Rohit-Raina Partnership Saves The Game, India Posts 302

19/03/2015 1:31 PM IST | Updated 15/07/2016 8:25 AM IST
India's Rohit Sharma celebrates after scoring a century while batting against Bangladesh during their Cricket World Cup quarterfinal match in Melbourne, Australia, Thursday, March 19, 2015. (AP Photo/Rick Rycroft)

MELBOURNE — Rohit Sharma, aided by a contentious decision that gave him a second life, scored his first World Cup hundred on Thursday to help the defending world champions India post a daunting total of 302 for six in their quarter-final against Bangladesh.

Rohit was caught in the deep when he was on 90 but was allowed to keep batting when the umpires ruled that Rubel Hossain's delivery was above waist-height and therefore a no-ball, although television replays suggested it was a fair delivery.

Rohit had initially been forced to abandon his normal cavalier approach as his team mates struggled to score quickly on a windy afternoon at the Melbourne Cricket Ground but exploded later in the innings.

While Suresh Raina (65) was the only other batsman to make a significant contribution at a rapid strike-rate, Rohit batted for 47 overs to make 137 off 126 balls, highlighted by 14 boundaries and three sixes.

For a man who scored a world record 264 last year, it was almost sluggish going by his normal standards but no less crucial in the pressure-cooker atmosphere of the World Cup.

Of the three matches already played at the sprawling MCG during this tournament, the team batting first has scored over 300 runs and won each time and Bangladesh now face a formidable challenge to break that sequence.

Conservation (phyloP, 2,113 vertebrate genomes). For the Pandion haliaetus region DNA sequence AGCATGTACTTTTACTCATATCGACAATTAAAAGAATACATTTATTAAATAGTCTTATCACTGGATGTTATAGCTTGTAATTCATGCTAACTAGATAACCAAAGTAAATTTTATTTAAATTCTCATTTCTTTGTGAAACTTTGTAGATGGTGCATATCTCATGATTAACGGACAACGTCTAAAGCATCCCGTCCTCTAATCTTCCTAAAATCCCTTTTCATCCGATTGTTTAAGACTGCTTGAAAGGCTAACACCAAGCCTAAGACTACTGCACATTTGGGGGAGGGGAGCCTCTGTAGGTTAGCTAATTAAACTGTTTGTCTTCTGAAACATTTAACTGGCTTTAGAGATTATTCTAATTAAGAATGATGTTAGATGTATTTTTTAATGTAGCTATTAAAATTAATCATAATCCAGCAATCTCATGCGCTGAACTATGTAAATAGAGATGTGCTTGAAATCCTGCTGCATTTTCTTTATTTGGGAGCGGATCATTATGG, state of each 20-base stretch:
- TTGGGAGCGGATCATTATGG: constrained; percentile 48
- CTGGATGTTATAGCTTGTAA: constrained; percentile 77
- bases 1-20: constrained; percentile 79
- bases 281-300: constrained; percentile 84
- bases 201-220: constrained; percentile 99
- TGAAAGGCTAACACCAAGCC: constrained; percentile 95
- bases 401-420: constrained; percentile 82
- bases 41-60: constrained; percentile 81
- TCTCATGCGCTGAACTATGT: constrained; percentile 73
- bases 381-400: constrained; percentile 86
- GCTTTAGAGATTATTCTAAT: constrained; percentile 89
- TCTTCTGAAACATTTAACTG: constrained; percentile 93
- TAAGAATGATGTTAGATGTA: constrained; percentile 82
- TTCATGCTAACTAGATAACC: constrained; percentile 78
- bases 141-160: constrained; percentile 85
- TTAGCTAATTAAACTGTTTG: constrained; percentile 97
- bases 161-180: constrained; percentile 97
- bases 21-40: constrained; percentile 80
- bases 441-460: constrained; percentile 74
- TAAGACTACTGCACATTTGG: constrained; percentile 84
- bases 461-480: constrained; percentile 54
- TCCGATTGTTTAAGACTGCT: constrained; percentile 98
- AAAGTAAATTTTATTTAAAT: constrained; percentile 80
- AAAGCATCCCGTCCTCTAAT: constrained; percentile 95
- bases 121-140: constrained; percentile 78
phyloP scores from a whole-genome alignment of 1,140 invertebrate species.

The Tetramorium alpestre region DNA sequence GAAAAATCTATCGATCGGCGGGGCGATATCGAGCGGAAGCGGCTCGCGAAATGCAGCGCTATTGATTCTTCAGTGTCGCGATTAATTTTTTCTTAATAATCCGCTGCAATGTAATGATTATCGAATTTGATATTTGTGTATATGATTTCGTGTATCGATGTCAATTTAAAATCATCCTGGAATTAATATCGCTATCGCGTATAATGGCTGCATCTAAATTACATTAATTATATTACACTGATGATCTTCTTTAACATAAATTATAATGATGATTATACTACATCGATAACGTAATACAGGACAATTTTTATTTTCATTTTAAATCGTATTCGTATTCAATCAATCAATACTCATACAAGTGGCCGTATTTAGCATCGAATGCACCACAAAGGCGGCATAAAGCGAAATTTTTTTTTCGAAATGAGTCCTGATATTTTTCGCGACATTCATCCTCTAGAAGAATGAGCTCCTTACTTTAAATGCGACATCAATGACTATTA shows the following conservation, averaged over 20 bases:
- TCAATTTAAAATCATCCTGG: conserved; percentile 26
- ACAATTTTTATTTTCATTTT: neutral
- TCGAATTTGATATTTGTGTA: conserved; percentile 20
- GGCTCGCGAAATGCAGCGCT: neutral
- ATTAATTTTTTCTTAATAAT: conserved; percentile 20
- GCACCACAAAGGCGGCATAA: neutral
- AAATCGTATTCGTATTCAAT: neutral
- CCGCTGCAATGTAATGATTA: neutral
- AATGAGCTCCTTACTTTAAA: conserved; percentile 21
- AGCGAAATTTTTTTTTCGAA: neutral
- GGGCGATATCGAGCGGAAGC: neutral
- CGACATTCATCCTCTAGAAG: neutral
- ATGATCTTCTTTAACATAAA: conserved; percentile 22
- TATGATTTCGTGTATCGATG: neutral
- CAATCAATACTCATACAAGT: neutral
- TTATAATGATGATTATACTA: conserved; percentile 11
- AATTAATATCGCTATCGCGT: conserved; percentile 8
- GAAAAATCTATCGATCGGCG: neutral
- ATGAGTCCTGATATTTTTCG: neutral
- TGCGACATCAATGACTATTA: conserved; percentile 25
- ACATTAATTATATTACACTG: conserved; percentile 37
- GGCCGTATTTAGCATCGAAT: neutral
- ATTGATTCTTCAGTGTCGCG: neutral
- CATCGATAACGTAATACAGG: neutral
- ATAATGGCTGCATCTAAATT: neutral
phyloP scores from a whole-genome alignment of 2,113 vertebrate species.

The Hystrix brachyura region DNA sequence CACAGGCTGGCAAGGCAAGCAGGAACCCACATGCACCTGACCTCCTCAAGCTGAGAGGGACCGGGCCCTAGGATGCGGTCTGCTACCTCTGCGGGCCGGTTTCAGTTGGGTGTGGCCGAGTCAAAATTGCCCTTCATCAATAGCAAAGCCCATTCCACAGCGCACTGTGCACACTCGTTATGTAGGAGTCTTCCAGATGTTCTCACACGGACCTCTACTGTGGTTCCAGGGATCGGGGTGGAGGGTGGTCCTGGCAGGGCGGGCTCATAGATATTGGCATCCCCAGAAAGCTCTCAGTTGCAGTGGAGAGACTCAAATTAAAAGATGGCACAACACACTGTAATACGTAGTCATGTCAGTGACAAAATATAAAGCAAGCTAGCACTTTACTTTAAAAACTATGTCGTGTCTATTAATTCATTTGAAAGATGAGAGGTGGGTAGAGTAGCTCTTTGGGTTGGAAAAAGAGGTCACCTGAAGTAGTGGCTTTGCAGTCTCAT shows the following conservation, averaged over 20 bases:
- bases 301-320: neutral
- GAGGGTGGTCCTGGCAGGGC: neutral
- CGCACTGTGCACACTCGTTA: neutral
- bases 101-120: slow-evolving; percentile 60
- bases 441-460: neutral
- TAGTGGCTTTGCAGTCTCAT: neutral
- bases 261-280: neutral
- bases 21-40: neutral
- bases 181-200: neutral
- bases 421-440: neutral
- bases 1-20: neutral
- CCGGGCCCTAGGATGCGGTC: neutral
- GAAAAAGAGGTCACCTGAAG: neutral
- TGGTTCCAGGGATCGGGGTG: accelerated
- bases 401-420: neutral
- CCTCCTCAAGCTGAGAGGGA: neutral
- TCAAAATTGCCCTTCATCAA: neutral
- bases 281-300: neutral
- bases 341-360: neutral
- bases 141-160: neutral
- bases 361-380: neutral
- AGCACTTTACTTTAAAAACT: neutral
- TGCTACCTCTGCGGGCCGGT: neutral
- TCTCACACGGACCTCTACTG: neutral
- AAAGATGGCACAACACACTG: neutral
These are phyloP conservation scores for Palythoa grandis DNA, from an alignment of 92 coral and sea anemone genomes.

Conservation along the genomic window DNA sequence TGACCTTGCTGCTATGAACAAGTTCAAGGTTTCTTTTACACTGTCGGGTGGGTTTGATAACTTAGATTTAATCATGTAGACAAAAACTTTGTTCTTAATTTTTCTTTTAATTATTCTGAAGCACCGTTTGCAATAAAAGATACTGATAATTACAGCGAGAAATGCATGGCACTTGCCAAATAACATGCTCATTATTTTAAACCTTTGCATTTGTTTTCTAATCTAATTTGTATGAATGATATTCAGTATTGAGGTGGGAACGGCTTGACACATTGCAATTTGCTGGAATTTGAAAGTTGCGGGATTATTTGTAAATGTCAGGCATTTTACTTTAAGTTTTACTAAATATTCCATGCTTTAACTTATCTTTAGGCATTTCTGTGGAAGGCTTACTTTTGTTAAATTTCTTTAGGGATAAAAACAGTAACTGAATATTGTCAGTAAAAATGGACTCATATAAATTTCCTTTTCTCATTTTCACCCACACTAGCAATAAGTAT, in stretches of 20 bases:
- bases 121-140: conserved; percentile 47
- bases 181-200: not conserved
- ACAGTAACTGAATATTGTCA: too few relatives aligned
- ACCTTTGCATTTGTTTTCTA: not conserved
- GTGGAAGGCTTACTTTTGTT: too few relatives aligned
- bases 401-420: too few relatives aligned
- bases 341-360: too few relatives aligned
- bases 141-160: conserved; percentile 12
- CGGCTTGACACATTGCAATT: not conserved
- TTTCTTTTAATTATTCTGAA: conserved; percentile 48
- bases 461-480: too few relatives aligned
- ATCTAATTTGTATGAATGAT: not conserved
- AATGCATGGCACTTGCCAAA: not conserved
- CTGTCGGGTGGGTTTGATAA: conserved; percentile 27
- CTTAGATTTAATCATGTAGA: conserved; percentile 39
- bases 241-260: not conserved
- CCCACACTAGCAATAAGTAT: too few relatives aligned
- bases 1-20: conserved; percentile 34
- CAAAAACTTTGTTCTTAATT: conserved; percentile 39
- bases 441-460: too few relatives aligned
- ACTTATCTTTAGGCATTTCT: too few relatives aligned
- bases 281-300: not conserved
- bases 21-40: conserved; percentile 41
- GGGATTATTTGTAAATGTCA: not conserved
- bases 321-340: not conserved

The MCG can be an intimidating bear-pit of a stadium and India opted to bat first in front of their fanatical supporters, and got off to a flying start, racing past 50 inside the first 10 overs.

Bangladesh, appearing in their first World Cup quarter-final, managed to put the brakes on India's scoring after the fielding restrictions were lifted and they brought on their spinners.

From the end of the 10th over till the start of the 35th over, India added just 104 runs for the loss of three wickets.

Shikhar Dhawan was the first Indian batsman to go, stumped for 30, and he was quickly followed by Virat Kohli, who was caught behind for three after a reckless slash at a wide delivery.

When Ajinkya Rahane departed for 19 in the 28th over, the world champions were suddenly looking under pressure and Bangladesh the team with all the momentum.

But cricket is a game where things can turn on the smallest of margins and India got two big breaks that proved decisive.

Raina survived a confident appeal for lbw when he was on 10 then Rohit got a massive let-off 10 runs short of his century when he holed out at mid-wicket.

The pair put on 122 for the fourth wicket as Bangladesh began to lose their way in the field.

Raina threw his wicket away in the 44th over when he skied a catch behind then Rohit joined him after he was bowled by Taskin Ahmed but their efforts left India in a strong position to join South Africa as the second team in the semi-finals.


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